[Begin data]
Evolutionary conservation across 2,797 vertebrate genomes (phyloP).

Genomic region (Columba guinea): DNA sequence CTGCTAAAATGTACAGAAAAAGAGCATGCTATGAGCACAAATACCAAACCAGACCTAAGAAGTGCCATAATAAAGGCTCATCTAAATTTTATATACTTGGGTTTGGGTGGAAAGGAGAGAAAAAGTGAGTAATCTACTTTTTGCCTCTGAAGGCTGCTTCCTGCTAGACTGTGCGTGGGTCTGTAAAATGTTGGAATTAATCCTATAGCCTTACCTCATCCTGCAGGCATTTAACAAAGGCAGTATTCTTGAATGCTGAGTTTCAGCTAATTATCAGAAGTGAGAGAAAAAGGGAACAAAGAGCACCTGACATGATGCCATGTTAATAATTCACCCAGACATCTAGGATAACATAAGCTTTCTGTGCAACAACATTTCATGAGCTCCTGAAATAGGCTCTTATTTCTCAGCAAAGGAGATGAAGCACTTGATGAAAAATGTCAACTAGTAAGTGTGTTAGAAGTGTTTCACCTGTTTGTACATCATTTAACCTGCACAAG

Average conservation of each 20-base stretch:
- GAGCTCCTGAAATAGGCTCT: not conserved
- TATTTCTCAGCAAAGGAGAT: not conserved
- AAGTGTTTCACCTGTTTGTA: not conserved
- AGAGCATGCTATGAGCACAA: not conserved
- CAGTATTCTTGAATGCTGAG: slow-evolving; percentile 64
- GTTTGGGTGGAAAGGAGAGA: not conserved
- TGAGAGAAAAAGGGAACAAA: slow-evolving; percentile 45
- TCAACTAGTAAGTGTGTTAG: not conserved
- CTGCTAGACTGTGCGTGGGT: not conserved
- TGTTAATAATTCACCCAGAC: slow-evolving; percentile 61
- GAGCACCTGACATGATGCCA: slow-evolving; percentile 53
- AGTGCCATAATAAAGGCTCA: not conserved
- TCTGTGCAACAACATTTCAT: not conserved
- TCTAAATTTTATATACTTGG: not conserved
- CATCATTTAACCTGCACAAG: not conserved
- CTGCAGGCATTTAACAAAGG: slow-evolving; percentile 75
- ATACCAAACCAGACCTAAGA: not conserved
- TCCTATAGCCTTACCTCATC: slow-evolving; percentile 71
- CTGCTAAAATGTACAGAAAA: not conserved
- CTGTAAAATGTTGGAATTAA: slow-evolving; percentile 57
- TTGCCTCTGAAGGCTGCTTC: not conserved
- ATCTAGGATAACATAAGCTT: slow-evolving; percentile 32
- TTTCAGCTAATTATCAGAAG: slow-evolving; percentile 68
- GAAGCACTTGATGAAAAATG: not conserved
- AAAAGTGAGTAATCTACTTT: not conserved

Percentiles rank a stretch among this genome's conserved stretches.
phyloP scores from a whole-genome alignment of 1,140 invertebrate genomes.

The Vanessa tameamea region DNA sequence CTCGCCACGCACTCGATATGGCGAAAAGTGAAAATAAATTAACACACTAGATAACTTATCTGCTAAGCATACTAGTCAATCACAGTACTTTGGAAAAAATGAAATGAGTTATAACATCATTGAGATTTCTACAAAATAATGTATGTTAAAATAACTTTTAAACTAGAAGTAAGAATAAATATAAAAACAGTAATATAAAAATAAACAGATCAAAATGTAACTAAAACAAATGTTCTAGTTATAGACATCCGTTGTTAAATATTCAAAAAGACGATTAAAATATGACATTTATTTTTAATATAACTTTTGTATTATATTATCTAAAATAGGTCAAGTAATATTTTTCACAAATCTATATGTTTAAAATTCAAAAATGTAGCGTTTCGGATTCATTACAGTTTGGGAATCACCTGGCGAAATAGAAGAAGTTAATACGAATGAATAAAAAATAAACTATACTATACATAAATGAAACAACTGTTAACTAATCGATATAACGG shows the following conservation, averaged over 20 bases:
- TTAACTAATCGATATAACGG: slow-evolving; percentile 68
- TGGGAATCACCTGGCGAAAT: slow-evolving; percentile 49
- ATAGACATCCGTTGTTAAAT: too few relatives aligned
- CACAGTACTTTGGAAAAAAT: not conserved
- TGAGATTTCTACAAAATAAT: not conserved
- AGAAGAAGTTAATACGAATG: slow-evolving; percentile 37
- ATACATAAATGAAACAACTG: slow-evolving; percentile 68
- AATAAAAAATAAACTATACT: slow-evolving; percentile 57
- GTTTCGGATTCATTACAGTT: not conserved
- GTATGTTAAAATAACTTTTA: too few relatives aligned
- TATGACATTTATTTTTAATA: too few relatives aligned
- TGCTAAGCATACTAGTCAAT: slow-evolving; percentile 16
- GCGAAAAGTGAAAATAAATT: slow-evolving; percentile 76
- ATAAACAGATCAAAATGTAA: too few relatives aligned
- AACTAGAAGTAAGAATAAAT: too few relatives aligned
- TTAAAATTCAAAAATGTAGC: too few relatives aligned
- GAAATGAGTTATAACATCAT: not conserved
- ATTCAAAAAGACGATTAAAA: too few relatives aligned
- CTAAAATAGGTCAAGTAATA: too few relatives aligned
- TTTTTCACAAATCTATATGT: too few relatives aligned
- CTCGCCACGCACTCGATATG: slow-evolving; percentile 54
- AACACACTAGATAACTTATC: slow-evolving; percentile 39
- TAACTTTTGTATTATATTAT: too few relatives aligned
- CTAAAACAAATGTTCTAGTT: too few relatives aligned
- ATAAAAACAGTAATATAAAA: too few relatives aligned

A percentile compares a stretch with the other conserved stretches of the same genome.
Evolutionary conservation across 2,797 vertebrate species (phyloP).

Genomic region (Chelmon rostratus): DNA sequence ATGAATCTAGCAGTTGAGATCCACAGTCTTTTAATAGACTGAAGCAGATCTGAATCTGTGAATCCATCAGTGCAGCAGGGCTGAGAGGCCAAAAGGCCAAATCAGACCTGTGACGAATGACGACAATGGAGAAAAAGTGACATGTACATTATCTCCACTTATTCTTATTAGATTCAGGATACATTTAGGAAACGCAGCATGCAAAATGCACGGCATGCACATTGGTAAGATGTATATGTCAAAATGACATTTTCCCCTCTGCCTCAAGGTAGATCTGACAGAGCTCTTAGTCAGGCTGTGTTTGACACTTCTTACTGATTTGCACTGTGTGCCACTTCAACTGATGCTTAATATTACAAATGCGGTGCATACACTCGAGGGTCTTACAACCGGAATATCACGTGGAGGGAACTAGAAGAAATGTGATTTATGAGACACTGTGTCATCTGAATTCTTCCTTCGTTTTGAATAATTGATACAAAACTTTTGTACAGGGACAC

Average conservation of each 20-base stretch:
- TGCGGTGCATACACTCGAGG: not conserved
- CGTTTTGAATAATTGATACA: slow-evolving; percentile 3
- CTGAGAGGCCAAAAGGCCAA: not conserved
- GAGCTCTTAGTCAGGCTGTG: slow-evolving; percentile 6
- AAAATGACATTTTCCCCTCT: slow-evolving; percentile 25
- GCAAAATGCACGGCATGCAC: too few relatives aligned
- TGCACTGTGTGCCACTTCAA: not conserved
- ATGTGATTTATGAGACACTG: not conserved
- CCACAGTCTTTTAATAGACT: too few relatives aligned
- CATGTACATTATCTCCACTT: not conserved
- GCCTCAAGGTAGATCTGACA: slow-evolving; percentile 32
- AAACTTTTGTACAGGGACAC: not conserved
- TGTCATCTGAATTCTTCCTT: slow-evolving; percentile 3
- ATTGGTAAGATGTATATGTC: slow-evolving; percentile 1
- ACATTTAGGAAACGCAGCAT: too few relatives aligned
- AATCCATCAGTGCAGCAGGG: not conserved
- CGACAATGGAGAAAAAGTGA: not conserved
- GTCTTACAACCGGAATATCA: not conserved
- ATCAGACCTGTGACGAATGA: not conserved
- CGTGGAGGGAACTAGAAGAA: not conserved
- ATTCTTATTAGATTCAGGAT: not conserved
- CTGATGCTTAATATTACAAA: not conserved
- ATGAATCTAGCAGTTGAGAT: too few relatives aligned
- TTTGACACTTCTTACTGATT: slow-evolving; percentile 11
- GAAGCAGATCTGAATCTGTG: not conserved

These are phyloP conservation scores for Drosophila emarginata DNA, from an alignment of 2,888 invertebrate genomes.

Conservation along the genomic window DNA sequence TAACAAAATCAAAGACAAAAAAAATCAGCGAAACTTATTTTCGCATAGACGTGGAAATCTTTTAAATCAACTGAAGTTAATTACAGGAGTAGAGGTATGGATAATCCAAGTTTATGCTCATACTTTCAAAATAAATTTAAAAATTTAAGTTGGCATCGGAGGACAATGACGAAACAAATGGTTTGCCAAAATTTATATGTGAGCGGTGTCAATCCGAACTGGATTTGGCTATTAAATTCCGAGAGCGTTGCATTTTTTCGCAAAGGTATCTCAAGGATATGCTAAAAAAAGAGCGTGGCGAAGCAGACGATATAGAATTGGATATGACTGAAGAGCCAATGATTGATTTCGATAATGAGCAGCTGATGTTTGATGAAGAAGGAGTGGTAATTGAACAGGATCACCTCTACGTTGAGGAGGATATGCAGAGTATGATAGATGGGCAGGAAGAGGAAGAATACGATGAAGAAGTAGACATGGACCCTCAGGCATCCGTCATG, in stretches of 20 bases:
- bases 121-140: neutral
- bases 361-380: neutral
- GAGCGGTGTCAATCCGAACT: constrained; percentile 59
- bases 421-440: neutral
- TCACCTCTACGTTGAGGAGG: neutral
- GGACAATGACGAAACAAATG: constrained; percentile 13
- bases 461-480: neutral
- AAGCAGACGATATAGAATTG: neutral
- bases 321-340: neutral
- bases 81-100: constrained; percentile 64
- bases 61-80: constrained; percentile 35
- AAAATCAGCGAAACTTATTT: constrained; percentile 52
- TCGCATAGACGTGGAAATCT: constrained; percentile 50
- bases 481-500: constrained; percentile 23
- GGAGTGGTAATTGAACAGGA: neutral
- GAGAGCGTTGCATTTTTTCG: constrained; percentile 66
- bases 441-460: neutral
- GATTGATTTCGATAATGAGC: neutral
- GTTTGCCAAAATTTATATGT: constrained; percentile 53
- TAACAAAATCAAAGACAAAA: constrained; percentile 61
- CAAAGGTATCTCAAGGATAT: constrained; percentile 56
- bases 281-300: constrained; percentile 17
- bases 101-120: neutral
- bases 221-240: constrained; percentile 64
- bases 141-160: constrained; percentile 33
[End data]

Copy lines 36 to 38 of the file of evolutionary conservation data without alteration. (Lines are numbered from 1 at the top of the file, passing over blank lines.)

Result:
- TGAGATTTCTACAAAATAAT: not conserved
- AGAAGAAGTTAATACGAATG: slow-evolving; percentile 37
- ATACATAAATGAAACAACTG: slow-evolving; percentile 68